Other lagoons, not filled in, meander through the course, and their earliest inhabitants, lethargic alligators, have been left to their private devices. The reptiles are water hazards of no importance, the company explains to new arrivals, with what it hopes is infectious casualness. The deep concern for senior-citizen magnolias, wildlife and damn-the-expense greens has practical aspects, too. As Fraser candidly points out, "the golf course we built would have been a financial folly except for the fact that we created about $2 million worth of fairway lots at the same time. On the other side of the coin, the same land would have been virtually unsalable without the golf course in front of it. It has turned out to be a rat her pleasant mutual accommodation." The ex-swamp golf course has given Sea Pines subtler benefits, too. It helps keep the William Hilton Inn, a resortish hostelry owned by the company to entice prospective buyers, in guests and in the black all year. And 2% of the guests come across with down payments. Finally, the course has brought in the shops and services that could not be established for the summer season alone.
As is true in many of the other recreational land developments, the conscientious attempt to leave much of the property unmolested has led Sea Pines to set aside 1,600 acres of interior forests as a wildlife refuge where residents in supervised parties may hunt deer, wild pigs, rabbits, quail, chukar and pheasants. There, in contrast to the bustle of building outside it, things are statically beautiful, smothered under tons of moss that hang like southern history, gray and forlorn, from the live oaks. In the refuge and elsewhere on Hilton Head some 240 species of birds come and go, and if you won't take the word of the local Audubon Society on that, they will supply you with a list and you can check it out yourself. Although the preserve has been permanently excluded from development plans, estates (at $1,500 an acre) are sold along one edge for those to whom the solitude amenities loom large.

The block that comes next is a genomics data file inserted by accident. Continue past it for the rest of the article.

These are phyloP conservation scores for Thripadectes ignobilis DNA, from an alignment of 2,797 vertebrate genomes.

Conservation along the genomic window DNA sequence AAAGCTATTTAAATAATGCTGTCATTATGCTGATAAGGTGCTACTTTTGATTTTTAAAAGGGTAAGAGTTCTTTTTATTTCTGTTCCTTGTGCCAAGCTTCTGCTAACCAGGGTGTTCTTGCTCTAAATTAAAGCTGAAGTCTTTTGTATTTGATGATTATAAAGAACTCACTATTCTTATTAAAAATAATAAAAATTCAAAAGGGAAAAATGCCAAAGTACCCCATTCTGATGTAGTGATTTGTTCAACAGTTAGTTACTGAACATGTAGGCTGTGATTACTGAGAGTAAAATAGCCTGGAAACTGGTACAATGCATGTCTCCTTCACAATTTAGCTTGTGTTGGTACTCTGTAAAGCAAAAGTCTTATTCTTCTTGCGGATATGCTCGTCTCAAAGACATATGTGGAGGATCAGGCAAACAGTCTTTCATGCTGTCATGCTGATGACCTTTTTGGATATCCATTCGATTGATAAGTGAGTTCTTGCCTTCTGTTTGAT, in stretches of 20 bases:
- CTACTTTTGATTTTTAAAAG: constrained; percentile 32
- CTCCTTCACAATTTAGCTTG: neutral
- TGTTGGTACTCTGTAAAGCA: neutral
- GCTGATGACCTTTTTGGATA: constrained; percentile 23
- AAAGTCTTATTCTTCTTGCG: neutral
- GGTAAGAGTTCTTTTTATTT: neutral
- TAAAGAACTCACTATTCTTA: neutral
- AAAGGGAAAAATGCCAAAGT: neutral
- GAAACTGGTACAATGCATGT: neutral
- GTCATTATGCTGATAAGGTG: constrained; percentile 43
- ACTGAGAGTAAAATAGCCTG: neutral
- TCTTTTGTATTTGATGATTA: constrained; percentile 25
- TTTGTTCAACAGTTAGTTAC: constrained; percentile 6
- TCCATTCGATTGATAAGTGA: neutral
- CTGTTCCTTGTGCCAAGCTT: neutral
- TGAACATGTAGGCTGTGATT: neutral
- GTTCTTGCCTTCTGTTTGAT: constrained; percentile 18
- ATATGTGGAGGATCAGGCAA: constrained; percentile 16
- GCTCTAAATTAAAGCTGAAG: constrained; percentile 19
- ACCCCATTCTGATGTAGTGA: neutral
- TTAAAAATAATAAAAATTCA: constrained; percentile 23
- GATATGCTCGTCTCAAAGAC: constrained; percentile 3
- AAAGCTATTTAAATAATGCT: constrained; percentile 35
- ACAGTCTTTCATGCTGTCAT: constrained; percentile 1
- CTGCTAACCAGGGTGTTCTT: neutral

The company quotes Naturalist Julian Huxley on the subject: "Wilderness lovers constitute a sizable minority—and also include a sizable portion of interesting characters and original thinkers. Wilderness is, in the long run, one of the major functions humanity demands from the surface of the earth."
This year Sea Pines will sell about the same number of lots as last year—for $850,000—and, emboldened by this momentum, the company will continue to push expansion plans that run 15 years ahead. Already three churches, on donated land, are beginning to rise, and next year the Sea Pines Beach and Golf Club will get under way. The club, to become the social nucleus of the community, will have guest rooms, an indoor-outdoor pool, tennis courts and a beauty shop. Near by, two-story cooperative apartments will be built. Off on the bay side of Sea Pines facing the inland waterway, the present marina will be enlarged and a yacht club ("with a lower-case Y," says Fraser), a landing strip and another golf course will be constructed. The company's list of improvements grows as fast as the community.
But however the development grows or changes, profit, says Fraser, must always be balanced against respect for the land. "Unspoiled tracts of land on the Atlantic seaboard will be used up by 1985," he says. "Owners should therefore develop them cautiously to preserve their natural beauty. Hindsight will be worthless because there won't be any place to start over."